When you build an investment portfolio using ETFs, you’ll usually be buying stocks from a wealth of different companies. A lot of these will be brands you recognise, with S&P 500 ETFs featuring the likes of Apple and Amazon, for example.
In some cases, however, you might see holdings in large companies you’ve never heard of. There are businesses with revenues in the tens of billions of dollars that the majority of people won’t be aware that they’re using. These largely business-to-business (B2B) firms don’t market to consumers, but are behind some of the most popular products on the market.
So, here are six of the biggest companies on planet earth that you’ve probably never heard of.
RELX PLC is a British company with a market cap of £44.2 billion, but you won’t find many people in the UK that are aware of it. Previously known as Reed Elsevier, the company moved away from the publishing industry years ago, selling the New Scientist magazine in 2017.
Instead, the company has pivoted to providing commercial, scientific and legal data and analysis tools. It also has an enormous events business. By switching to analytics and diversifying its business, RELX has managed to avoid going the way of others in the publishing industry and remains a leading UK business. You’ll find it on many FTSE ETFs.
Ingram Micro is the world’s largest wholesale technology distributor. It produces computers, printers, storage devices, software etc., supplying the likes of IMB, Nokia, Microsoft and Intel products to resellers all across the US and worldwide.
Founded in 1979, the business has a revenue of $54.5 billion in 2021, but many of those that benefit from its products wouldn’t be able to name it. Essentially, Ingram Micro exists between the manufacturers and the distributors, so has no real interest in advertising to the public. It also has a very successful supply chain business.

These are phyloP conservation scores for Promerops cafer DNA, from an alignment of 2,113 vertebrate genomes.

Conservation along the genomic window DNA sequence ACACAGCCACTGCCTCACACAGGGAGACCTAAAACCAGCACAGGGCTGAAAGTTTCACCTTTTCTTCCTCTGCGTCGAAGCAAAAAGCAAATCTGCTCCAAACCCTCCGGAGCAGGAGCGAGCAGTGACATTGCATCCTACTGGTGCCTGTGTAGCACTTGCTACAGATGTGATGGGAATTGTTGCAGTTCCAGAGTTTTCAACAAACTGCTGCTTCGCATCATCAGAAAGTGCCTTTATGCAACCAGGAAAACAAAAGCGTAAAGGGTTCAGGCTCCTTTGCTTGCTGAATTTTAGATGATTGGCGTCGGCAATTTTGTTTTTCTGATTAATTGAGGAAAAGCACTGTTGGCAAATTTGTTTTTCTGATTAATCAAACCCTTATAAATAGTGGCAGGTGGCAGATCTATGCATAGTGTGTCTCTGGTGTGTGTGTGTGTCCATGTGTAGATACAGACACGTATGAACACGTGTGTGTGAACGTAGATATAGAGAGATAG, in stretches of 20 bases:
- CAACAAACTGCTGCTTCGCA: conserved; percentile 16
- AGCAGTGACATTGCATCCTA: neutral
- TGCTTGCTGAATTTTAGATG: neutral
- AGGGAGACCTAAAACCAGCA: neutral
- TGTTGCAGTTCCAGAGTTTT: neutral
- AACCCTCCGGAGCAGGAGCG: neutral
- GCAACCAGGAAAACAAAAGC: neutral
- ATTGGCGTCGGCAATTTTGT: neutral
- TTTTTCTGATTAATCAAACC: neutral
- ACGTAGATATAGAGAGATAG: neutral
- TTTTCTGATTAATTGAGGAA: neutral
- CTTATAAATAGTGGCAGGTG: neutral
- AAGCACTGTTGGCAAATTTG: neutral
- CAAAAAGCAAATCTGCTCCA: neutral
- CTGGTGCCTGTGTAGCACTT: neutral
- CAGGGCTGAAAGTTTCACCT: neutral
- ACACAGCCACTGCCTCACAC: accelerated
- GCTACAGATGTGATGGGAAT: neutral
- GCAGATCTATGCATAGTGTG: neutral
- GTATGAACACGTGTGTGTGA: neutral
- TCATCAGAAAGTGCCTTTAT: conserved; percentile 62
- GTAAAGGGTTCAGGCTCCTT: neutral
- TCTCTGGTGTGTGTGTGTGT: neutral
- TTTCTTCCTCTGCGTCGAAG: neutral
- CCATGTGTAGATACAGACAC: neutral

Altria is one of the world’s largest manufacturers of tobacco products. It operates worldwide and had an income of $21.11 billion in 2021, owning Marlboro cigarettes along with Kraft foods and Maxwell House coffee. Altria was born during the rebranding of Philip Morris Companies in 2003 (a company you might have heard of). As such, the brand has managed to distance itself from its tobacco heritage.
Naturally, given the industry that Altria operates in, you won’t find it included in many ESG ETFs. This is simply an example of a business gaining relative anonymity through a rebrand, something anti-tobacco groups have criticised it for.
Ok, you might have heard of this one. In fact, you’ll find it on the Nasdaq listed as GOOGL. It does, however, still come under the umbrella of companies that many people don’t know that they interact with on a daily basis.
Alphabet is the parent company of Google as well as its various subsidiaries. These include the likes of Fitbit, Waze and Nest, along with YouTube. This is a classic example of a company that contains brands everyone will be aware of, but many may not know that it all exists under one roof at Alphabet. Unsurprisingly, Alphabet is featured on many of our ETFs.
This is another company that people may be aware of, but many in the US will be unaware they interact with it on a near daily basis. Cargill is the largest privately held corporation in the US in terms of revenue, bringing in a staggering $114.7 billion in 2018. Founded in 1865, Cargill is a true giant both in terms of its reach and its staying power.
Cargill is the world’s largest food business. It is often criticised for practices seen as unethical and you’ll find numerous think pieces considering whether or not Cargill is, in fact, the world’s worst company. Because it’s privately held, you won’t be able to buy stock in Cargill and it is not included in any of our ETFs for that reason.
Time for another heavy hitter. Saudi Aramco – or the Saudi Arabian Oil Company – is the world’s largest oil and gas company. In fact, it’s one of the largest companies in the world in terms of revenues, with 2021 seeing it pull in $359.2 billion (the most on our list by far).
It employs nearly 70,000 people and is owned by the government of Saudi Arabia, but it’s not a company many ordinary consumers would necessarily be aware of. You’ll find it in a few of our ETFs, particularly those focused on emerging markets.
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